According to Shelley Taylor, a healthy mind tells itself flattering lies. (174)

According to the psychologist Michele Crossley, depression frequently stems form an “incoherent story,” an “inadequate narrative account of oneself,” or “a life story gone awry.” Psychotherapy helps unhappy people set their life stories straight; it literally gives them a story they can live with. (175)

All of this research shows that we are the great masterworks of our own storytelling minds–figments of our own imaginations. We think of ourselves as very stable and real. But our memories constrain our self-creation less than we think, and they are constantly being distorted by our hopes and dreams. (175) Until the day we die, we are living the story of our lives. And, like a novel in the process, our life stories are always changing and evolving, being edited, rewritten, and embellished by an unreliable narrator. We are, in large part, our personal stories. And those stories are more truths than true. (176)

9. The Future of Story

…the end of the novel would be a very sad thing. But, as David Shields himself stresses, it would not be the end of story. The novel is not an eternal literary form. While the novel has ancient precursors, it rose as a dominating force only in the eighteenth century. We were creatures of story before we had novels, and we will be creatures of story if sawed-off attention spans or technological advances ever render the novel obsolete. Story evolves. Like a biological organism, it continuously adapts itself to the demands of its environment. (180)

Ours is not the age when poetry died; it is the age when (180) poetry triumphed in the form of song. (181)


Achieving verisimilitude is a large part of the craft of fiction. (185)

Futurology is a fool’s game, but I think the worry that story is being squeezed out of human life is exactly the wrong one. The future will see an intensification, even a perfection, of what draws us to fiction in the first place. The gravitational pull of story is going to increase manyfold. (186)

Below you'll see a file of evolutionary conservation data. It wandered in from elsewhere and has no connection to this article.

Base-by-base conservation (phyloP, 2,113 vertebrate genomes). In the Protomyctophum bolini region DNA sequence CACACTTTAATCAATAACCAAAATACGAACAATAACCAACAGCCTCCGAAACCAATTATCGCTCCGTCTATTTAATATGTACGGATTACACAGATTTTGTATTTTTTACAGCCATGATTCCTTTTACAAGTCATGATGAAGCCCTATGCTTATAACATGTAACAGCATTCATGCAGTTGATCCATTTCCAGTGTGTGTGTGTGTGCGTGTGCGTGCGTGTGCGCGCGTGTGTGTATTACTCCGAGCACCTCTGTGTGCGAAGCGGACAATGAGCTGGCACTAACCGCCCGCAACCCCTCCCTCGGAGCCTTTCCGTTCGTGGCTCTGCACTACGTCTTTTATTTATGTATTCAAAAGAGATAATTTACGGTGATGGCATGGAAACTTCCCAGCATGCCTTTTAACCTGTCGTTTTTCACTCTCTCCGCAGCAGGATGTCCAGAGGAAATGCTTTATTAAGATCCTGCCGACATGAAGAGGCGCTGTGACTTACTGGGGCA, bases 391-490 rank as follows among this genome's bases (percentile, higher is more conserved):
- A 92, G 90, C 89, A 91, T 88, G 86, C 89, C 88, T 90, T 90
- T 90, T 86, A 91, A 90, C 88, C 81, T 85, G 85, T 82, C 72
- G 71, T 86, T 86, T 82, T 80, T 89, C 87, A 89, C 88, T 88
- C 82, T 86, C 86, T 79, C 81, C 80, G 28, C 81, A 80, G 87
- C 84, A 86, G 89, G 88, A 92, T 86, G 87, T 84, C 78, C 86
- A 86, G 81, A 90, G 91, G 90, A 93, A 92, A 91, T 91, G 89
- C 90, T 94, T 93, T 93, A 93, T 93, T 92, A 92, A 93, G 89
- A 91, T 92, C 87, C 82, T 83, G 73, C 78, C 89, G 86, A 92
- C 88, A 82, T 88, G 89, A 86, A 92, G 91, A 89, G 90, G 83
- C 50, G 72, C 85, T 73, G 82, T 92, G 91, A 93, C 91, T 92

MMORPG [massively multiplayer online role-playing game]


Commentators frequently blame MMORPGs for an increasing sense of isolation in modern life. But virtual worlds are less a case of that isolation than a response to it. Virtual worlds give back what has been scooped out of modern life. (195)

There’s an analogy to be made between our craving for story and our craving for food. A tendency to overeat served our ancestors well when food shortages were a predictable part of life. But now that we modern desk jockeys are awash in cheap grease and corn syrup, overeating is more likely to fatten us up and kill us young. Likewise, it could be that an intense greed for story was healthy for our ancestors but has some harmful consequences in a world where books, MP3 players, TVs, and iPhones make story omnipresent–and where we have, in romance novels and television shows such as Jersey Shore, something like the story equivalent of deep-friend Twinkies. I think the literary scholar Brian Boyd is right to wonder if overcon-(197)suming in a world awash with junk story could lead to something like a “mental diabetes epidemic.” (198)

| Similarly, as digital technology evolves, our stories–ubiquitous, immersive, interactive–may become dangerously attractive. The real threat isn’t that story will fade out of human life in the future; it’s that story will take it over completely. (198)

| Maybe we can avoid this fate. Maybe, like disciplined dieters, we can make nutritious choices and avoid gorging on story. In that spirit, here are some modest suggestions based on the research in this book.

Read fiction and watch it. It will make you more empathetic and better able to navigate life’s dilemmas.

Don’t let moralists tell you that fiction degrades society’s moral fabric. On the contrary, even the pulpiest fare usually pulls us together around common values.

Remember that we are, by nature, suckers for story. When emotionally absorbed in character and plot, we are easy to mold and manipulate.

Revel in the power of stories to change the world (think Uncle Tom’s Cabin), but guard against it, too (think The Birth of a Nation).

Soccer practice and violin lessons are nice, but don’t schedule away your child’s time in Neverland–it is a vital part of healthy development.

Allow yourself to daydream. Daydreams are our own little stories: they help us learn from the past and plan for the future.

Recognize when your inner storyteller is locked in overdrive: be skeptical of conspiracy theories, your own blog posts, and self-exculpatory accounts of spats with spouses and coworkers. (198)

If you are a doubter, try to be more tolerant of the myths–national and religious–that help tie culture together. Or at the very least, try to be less celebratory of their demise.

The next time a critic says that the novel is dying from lack of novelty, just yawn. People don’t go to story land because they want something startlingly new; they go because they want the old comforts of the universal story grammar.

Don’t despair for story’s future or turn curmudgeonly over the rise of video games or reality TV. The way we experience story will evolve, but as storytelling animals, we will no more give it up than start walking on all fours.

| Rejoice in the fantastic improbability of the twisting evolutionary path that made us creatures of story–that gave us all the gaudy, joyful dynamism of the stories we tell. And realize, most importantly, that understanding the power of storytelling–where it comes from and why it matters–can never diminish your experience of it. Go get lost in a novel. You’ll see. (199)